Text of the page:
Published Oct 18, 2016

Benjamin G. Bilder  


There are a lot of non-food uses of GM plants like timber, use to manufacture paper, in the chemical industry and as biofuels. Pharmaceuticals made from proteins can be made from GM plants. Plant tissues in the processed shape can be used potentially as edible vaccines. According to an estimate, 250 acres of greenhouse space can be enough to let the GM potatoes grow and meet the annual demand of hepatitis B vaccine in the whole South East Asia. Any harmful effect on the environment through large-scale growth of GM plants can indirectly show impacts upon human health. GM plants are also evaluated on the basis of how they might have a constructive role to perform in the environment by partial removal of contaminants -a practice often termed as phytoremediation. A lot of NGOs and media organizations are ruthlessly opposed to production of GM plants. Scientists need to engage the common man to ensure that the issue demands more rational approach of thinking. The opposition is making serious impacts as many underdeveloped countries that can get a lot of advantage from this technology.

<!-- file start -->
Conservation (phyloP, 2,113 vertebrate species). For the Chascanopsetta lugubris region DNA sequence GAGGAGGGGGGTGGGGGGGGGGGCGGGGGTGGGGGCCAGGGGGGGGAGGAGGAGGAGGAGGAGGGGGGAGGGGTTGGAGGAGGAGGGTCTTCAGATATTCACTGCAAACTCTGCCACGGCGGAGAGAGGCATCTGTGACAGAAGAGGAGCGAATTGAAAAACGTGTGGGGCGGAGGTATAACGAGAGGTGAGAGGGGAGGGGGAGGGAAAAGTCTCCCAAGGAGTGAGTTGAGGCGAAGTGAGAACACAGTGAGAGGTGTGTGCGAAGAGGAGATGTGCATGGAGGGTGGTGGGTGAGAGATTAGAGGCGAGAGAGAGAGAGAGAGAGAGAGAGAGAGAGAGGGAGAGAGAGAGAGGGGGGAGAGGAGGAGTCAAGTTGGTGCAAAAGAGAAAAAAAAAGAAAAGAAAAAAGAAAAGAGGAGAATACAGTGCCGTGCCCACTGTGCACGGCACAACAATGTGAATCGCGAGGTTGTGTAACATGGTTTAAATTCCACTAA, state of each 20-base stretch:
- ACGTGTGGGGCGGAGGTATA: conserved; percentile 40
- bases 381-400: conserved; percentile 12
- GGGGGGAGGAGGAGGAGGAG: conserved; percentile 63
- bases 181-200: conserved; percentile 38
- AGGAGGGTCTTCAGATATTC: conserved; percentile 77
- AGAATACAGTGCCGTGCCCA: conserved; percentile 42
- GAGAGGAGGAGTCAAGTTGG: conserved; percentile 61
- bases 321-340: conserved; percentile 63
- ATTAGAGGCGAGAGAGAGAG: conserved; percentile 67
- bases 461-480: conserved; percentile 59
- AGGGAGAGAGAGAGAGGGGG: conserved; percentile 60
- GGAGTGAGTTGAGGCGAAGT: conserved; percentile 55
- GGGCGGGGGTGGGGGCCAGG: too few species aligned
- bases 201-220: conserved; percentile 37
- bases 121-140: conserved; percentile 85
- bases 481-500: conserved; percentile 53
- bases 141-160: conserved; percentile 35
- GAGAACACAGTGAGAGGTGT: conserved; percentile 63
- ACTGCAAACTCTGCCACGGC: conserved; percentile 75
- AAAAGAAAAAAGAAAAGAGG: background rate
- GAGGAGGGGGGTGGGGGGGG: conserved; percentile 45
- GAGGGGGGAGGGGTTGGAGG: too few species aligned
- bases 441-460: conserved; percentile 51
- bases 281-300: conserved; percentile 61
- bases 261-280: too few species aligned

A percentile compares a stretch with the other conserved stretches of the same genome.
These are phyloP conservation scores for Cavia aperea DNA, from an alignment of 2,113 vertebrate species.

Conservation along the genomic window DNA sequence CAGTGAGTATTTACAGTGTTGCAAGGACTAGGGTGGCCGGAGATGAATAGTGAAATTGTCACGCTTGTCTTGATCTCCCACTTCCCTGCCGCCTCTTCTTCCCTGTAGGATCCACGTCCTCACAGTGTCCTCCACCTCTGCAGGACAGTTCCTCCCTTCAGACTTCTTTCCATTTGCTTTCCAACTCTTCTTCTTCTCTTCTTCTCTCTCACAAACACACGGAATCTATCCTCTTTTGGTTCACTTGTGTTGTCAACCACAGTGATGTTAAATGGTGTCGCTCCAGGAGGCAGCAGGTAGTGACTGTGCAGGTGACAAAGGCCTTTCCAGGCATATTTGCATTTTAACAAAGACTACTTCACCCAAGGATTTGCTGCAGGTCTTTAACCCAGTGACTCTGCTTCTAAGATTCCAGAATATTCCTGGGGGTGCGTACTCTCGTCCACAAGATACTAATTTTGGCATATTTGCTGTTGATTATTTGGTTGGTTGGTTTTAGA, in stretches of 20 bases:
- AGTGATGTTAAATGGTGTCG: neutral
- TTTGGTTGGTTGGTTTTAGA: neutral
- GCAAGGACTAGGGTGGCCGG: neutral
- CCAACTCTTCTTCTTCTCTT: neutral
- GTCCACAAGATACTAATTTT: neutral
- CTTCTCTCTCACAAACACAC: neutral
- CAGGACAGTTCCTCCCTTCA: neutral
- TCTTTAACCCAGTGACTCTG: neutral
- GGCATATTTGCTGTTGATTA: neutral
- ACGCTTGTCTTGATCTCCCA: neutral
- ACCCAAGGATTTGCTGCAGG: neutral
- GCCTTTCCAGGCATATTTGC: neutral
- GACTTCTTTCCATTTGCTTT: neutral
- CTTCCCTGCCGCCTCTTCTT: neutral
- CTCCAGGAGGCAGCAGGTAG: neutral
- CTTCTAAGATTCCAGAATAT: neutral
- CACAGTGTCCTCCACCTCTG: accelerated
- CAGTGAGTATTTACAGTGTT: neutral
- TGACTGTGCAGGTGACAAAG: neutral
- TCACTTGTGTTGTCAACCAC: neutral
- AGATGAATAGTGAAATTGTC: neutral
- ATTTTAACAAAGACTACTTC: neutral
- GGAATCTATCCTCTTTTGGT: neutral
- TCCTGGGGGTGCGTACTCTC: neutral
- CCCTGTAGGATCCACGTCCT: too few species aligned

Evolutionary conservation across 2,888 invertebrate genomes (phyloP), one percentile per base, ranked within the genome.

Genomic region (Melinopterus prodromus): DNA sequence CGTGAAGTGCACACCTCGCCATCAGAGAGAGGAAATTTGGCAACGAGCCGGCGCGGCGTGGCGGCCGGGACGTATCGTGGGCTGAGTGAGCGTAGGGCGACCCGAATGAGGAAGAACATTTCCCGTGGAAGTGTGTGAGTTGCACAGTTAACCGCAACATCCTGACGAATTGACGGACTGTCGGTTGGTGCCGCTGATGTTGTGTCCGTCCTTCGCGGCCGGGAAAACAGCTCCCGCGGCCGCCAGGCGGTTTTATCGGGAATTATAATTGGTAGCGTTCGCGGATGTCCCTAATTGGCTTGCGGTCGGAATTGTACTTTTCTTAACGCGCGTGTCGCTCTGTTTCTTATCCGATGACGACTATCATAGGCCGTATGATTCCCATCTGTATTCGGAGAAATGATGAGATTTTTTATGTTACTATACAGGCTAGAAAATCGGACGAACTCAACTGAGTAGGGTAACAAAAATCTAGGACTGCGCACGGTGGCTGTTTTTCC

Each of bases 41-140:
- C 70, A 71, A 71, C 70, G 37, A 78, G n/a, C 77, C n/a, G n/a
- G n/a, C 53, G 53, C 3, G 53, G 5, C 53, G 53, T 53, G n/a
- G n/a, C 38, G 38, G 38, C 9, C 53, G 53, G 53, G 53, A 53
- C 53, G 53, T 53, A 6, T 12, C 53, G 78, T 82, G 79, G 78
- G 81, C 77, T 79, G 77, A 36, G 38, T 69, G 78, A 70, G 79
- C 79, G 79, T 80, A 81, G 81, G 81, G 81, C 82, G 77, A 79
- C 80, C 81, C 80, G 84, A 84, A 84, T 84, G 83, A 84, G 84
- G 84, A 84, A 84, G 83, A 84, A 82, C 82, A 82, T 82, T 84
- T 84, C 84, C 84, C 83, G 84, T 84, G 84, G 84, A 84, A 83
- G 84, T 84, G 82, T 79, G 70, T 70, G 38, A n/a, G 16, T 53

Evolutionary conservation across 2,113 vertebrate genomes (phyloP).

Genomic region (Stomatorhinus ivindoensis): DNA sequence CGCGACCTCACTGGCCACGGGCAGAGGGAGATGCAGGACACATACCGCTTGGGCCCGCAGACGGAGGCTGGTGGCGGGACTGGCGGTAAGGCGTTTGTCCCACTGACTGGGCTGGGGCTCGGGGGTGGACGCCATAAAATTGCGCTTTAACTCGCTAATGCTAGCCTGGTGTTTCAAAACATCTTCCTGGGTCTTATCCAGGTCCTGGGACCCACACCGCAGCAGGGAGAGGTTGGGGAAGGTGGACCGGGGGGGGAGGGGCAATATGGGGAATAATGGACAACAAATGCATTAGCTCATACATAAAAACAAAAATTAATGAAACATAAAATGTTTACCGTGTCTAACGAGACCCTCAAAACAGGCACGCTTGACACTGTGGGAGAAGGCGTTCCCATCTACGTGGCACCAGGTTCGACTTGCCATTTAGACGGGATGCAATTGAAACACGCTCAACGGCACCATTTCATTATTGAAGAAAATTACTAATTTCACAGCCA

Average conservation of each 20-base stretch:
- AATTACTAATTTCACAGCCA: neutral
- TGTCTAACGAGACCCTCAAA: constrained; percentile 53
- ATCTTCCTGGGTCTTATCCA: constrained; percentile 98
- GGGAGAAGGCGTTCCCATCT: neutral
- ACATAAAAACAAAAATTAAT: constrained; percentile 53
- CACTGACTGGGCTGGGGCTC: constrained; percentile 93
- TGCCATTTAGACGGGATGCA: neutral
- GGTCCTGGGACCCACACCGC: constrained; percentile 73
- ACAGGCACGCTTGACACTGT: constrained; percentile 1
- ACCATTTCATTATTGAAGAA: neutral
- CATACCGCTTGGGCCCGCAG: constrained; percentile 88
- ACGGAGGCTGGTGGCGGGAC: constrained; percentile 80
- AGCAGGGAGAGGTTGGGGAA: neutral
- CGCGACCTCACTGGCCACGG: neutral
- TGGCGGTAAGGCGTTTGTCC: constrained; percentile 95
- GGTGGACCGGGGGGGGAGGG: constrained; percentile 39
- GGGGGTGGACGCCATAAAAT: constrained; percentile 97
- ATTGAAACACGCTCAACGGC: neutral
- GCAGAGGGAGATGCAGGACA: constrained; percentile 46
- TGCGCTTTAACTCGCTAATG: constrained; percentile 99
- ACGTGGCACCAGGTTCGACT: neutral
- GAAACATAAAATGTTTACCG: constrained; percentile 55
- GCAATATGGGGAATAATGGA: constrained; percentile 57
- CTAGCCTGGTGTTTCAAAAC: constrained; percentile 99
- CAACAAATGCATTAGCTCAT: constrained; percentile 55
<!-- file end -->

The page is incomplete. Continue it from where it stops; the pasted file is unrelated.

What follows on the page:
Genetic Engineering, Foods, Population Health, Toxicity, Genetic Pollution

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How to Cite
Bilder, B. G. (2016). Insight into the Genetically Modified Foods: From the Concerns of Safety to Food Development (Part II). Science Insights, 2016(17), 1–6. https://doi.org/10.15354/si.16.vi011